In the present stage of Scientometricsindicators published are mostlyincomparable, which fact impedes the development of the field and makes the users of scientometric results mistrustful. Consequently, standardization of data, methods, indicators and their presentation is urgently needed. For instance, the time periods applied should be standardized across fields and subfields in calculating citation and publication indicators.
Chances for information to be cited (CC) depend on disciplines and topics because of different publication and referencing practices. However, the developmental rate of knowledge strongly influences CC as well. By a simple model it has been concluded that CC are the greater the faster the publication rate.
A model experiment is presented for thequantitative selection of relative scientometric impact indicators used in evaluating the scientific impact of papers. The Relative Subfield Citedness (Rw) indicator proved to be the most appropriate according to the criteria chosen. RW increases with the number of citations to the papers and, in contrast to other relative impact indicators, does not decrease if an author chooses to publish most of his papers in journals with large impact factors or if most of the citations to his papers are to the ones in journals with the largest impact factors.
Communication is essential in scientific research. Scientific papers represent the main information sources in natural sciences. A model of theManifested Communication through Publications is introduced which makes it possible to calculate indicators characteristic of bilateral information processes.Bilateral Coupling is for example the total number of non-zero cross elements in the information matrix containing references to each other's papers of the two teams.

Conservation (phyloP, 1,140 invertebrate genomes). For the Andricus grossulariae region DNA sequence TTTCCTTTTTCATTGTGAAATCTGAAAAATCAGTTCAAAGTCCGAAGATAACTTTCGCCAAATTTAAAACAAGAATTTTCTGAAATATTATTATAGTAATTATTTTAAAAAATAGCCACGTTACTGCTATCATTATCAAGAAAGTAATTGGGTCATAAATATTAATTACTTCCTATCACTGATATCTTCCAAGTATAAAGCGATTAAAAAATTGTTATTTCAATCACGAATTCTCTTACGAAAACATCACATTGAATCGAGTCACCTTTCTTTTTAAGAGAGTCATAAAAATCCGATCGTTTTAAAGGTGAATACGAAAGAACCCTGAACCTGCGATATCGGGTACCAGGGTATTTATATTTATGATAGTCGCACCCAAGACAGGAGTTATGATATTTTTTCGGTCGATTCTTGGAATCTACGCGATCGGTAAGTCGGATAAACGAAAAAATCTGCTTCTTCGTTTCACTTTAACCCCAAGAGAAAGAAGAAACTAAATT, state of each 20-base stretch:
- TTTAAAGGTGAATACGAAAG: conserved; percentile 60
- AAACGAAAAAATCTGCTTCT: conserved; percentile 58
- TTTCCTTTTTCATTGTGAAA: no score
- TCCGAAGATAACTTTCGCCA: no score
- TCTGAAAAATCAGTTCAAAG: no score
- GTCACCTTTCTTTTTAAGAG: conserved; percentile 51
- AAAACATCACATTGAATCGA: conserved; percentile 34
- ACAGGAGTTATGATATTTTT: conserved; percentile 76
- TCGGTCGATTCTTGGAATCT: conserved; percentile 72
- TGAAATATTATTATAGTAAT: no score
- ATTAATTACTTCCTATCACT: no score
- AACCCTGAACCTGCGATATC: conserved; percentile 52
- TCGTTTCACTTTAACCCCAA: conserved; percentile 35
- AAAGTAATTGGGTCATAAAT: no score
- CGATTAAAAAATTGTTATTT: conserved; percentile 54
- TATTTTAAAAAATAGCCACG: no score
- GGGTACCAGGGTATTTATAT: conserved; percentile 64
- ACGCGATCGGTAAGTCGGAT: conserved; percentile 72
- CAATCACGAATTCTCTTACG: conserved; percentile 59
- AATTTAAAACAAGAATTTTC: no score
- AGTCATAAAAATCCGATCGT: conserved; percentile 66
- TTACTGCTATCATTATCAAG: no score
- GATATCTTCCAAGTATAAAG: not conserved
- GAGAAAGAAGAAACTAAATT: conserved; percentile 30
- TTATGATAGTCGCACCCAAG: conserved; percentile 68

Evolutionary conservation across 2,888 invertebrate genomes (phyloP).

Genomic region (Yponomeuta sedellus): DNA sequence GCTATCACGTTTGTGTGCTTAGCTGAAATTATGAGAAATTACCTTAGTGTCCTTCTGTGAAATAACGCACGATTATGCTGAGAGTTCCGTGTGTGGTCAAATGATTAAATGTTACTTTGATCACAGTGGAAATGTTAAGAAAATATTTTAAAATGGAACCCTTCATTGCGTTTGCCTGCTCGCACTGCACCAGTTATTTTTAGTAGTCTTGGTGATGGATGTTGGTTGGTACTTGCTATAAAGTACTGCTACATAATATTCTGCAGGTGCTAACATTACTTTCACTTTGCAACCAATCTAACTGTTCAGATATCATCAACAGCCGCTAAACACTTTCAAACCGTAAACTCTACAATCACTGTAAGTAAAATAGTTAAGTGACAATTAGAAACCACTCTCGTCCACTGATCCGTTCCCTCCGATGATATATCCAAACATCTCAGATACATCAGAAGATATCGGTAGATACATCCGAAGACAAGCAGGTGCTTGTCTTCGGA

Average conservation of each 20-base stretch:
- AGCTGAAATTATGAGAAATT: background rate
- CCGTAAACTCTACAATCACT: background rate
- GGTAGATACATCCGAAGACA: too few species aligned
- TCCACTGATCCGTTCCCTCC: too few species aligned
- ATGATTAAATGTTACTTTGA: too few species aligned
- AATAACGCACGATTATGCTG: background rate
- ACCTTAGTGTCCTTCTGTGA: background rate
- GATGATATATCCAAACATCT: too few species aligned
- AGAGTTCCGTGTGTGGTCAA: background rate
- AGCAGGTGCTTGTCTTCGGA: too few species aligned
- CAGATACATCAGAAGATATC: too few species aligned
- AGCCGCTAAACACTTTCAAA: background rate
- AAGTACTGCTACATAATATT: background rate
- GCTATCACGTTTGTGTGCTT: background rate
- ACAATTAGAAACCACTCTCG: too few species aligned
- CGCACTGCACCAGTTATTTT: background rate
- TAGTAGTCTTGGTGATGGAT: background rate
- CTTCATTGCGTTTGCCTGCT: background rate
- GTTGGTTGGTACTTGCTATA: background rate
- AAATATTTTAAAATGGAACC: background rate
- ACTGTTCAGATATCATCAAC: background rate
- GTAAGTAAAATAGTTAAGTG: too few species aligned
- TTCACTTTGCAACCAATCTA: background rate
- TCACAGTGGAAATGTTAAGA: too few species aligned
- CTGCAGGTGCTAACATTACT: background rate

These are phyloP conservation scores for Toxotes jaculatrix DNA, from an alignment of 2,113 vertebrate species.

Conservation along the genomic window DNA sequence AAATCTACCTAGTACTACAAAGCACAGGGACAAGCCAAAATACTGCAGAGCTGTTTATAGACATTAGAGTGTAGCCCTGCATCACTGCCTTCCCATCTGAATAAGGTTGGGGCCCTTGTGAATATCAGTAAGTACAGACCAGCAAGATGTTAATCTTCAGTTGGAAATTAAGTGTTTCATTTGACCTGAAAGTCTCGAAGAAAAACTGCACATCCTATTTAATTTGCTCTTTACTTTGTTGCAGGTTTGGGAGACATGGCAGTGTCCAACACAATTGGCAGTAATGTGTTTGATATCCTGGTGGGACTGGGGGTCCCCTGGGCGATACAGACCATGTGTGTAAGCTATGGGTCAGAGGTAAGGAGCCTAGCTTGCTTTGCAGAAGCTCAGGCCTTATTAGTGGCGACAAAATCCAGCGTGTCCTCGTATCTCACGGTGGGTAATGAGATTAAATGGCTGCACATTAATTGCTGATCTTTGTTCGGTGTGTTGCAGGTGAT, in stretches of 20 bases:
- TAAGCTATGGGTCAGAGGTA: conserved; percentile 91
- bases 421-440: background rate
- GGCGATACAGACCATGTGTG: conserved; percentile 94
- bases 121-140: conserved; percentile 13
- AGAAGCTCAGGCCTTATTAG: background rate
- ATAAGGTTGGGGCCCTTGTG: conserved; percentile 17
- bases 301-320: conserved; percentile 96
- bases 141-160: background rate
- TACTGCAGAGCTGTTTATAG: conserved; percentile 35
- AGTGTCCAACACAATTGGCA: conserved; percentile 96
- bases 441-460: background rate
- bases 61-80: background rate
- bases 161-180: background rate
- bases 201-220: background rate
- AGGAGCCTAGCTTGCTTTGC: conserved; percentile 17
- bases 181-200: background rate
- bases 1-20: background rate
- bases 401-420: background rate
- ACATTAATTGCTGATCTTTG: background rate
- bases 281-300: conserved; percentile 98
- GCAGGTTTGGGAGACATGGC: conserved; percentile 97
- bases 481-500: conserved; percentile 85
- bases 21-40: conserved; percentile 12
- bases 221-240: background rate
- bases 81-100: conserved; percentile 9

At the end of my paper let me recall the statement made in my referee's report: Evaluation of persons by scientometric methods is a complex endeavour and needs more precaution than that of teams or countries. I do believe, however, that in the not too far future more quantitative data and indicators will be used in evaluation processes of any kind than at present. But even the best computers need software.Nevertheless, I have to admit that scientometry badly needs a general theory and standardized methods for the quantitative evaluation of various aspects of science and scientists.
Differences in size, mean number of references per paper in journals, ageing of information and disciplinarity of some subfields in chemistry were studied in order to explain different average impact factors for journals. A new indicator —Standard Journal Impact — is suggested, which may be used as a standardized (i.e. comparable) impact indicator for journals in different subfields. The main reason for the lower impact factor for journals of the macromolecular chemistry subfield may be the lower extent of the application of their results by other subfields.
Simple relations were found between Relative Citation Rate (RCR), Relative Subfield Citedness (Rw) and Subfield Publication Strategy (PS) indicators. The Rw indicator is supposed to be more characteristic of the international scientific impact of papers than RCR using mean citation rate of journals representing the respective subfield, as standard.
50 pharmaceutical patents granted to firms, residing in US, GB, DE and HU each, were surveyed and the average numbers of scientific as well as patent itemsReferenced by the inventors were calculated. The sum of impact factors of the journals referenced (Total Weighted Impact) was calculated by scientific fields. About 50–60 per cent of scientific information referred to in the patents was found to originate from Life Sciences journals. It was found that 10 per cent of the journals referenced contained 55 per cent of the papers.